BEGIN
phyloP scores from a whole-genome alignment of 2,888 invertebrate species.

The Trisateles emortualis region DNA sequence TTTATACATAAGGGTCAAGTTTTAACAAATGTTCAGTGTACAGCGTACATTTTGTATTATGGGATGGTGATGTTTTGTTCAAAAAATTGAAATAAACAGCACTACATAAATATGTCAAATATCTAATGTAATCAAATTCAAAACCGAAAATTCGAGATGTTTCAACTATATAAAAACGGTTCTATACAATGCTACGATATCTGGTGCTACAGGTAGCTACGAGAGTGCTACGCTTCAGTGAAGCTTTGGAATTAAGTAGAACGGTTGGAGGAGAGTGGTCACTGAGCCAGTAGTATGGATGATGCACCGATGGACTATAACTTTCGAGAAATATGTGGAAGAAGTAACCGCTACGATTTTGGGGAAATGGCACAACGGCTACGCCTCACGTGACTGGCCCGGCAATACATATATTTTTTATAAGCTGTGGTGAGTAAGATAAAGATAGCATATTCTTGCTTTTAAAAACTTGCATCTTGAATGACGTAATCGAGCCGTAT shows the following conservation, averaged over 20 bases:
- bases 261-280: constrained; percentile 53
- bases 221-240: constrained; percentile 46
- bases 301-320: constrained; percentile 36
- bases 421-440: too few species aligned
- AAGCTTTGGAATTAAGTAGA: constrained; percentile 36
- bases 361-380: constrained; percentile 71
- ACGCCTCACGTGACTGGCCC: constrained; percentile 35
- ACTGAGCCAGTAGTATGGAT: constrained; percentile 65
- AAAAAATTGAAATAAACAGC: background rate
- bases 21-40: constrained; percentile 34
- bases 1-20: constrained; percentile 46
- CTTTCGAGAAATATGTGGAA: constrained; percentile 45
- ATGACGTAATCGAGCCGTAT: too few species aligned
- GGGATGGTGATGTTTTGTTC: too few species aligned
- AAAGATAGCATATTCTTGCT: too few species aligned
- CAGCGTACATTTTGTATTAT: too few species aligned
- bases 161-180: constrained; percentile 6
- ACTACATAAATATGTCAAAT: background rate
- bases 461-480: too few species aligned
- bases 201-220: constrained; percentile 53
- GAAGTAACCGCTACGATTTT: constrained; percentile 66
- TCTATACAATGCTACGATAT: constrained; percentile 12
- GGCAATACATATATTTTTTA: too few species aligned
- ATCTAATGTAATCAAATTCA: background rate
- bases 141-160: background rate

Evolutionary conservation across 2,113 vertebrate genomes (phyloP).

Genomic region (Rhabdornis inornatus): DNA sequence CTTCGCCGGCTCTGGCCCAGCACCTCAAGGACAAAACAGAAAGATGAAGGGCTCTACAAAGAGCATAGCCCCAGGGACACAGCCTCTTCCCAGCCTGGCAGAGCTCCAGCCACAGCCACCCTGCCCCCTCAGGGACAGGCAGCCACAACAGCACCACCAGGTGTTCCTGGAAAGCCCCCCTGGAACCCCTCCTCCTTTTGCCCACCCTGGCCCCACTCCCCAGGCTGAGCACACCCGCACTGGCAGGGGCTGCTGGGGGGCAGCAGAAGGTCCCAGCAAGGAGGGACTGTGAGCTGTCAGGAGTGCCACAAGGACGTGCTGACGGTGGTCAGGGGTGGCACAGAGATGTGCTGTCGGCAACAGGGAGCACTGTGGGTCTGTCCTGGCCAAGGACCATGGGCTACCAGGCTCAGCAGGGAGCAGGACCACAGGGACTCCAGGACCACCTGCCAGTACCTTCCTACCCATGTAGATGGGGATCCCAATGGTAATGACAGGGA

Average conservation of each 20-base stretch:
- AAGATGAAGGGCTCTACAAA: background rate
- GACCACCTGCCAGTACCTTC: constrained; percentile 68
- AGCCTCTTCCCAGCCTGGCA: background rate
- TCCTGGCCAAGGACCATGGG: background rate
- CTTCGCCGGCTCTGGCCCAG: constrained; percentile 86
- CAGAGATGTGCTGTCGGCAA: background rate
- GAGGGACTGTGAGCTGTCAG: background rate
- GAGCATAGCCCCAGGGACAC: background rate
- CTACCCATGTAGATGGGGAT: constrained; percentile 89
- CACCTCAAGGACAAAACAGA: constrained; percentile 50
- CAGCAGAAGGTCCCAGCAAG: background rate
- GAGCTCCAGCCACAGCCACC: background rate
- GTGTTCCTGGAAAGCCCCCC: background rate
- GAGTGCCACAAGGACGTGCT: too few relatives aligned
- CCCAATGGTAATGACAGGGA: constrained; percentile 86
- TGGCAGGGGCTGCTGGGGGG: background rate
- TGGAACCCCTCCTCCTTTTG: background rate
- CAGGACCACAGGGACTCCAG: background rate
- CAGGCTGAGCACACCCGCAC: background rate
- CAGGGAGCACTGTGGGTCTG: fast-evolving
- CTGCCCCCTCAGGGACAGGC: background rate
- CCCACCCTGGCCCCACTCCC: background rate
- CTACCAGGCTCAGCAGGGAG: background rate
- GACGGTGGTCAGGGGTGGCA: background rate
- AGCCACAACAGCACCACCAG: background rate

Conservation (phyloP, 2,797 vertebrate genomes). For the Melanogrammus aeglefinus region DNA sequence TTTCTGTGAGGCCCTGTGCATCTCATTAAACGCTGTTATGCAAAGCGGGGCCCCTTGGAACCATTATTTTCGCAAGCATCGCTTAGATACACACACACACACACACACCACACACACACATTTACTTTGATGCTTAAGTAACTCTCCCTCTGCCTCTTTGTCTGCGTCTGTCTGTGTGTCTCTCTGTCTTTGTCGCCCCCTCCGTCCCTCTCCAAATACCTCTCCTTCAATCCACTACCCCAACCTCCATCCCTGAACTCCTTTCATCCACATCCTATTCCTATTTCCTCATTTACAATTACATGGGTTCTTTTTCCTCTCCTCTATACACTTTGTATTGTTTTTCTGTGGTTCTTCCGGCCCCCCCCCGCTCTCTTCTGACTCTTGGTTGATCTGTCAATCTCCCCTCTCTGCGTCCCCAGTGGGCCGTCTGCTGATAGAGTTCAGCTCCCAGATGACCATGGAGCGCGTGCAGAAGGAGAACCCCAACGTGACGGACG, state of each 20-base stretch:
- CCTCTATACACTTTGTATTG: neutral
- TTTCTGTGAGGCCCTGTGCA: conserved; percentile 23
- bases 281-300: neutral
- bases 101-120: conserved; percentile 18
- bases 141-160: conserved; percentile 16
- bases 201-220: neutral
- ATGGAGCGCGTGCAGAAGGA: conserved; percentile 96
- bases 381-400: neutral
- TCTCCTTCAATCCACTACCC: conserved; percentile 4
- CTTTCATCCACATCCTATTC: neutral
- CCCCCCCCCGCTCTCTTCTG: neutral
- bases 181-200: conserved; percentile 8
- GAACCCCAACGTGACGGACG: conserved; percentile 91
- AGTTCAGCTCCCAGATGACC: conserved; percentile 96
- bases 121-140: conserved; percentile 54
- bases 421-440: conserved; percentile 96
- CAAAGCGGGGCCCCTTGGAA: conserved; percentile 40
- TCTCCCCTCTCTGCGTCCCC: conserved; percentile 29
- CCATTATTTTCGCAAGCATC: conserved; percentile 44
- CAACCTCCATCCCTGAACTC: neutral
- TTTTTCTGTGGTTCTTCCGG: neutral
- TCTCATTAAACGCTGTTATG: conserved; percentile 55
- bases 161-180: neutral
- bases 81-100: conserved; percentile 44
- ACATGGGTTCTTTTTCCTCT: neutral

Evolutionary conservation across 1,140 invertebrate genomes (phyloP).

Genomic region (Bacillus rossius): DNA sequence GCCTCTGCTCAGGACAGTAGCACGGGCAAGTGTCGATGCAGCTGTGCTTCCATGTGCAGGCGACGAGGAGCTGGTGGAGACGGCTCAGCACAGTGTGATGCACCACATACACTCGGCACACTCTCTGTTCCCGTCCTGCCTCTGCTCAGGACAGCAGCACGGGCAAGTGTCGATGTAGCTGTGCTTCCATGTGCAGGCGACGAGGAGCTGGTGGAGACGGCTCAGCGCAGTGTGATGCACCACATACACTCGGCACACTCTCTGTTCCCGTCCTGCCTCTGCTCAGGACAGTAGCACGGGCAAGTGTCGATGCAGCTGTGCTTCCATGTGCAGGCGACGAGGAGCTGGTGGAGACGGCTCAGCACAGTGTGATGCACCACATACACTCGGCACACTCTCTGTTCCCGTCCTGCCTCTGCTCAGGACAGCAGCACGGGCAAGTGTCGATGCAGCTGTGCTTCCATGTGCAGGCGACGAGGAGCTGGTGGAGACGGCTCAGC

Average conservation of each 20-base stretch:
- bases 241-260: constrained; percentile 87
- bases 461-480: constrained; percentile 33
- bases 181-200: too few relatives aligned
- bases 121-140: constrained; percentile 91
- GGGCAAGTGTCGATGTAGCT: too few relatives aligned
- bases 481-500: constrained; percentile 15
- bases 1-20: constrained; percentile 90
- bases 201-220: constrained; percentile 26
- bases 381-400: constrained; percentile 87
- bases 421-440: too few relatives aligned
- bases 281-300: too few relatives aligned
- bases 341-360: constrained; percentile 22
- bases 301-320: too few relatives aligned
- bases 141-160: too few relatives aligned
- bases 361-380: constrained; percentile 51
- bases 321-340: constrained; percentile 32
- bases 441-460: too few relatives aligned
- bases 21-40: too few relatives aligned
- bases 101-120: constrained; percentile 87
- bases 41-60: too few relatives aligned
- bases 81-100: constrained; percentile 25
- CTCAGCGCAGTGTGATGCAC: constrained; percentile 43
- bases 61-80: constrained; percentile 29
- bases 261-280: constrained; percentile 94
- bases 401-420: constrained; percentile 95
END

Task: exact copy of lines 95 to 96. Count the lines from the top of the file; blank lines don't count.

- bases 281-300: too few relatives aligned
- bases 341-360: constrained; percentile 22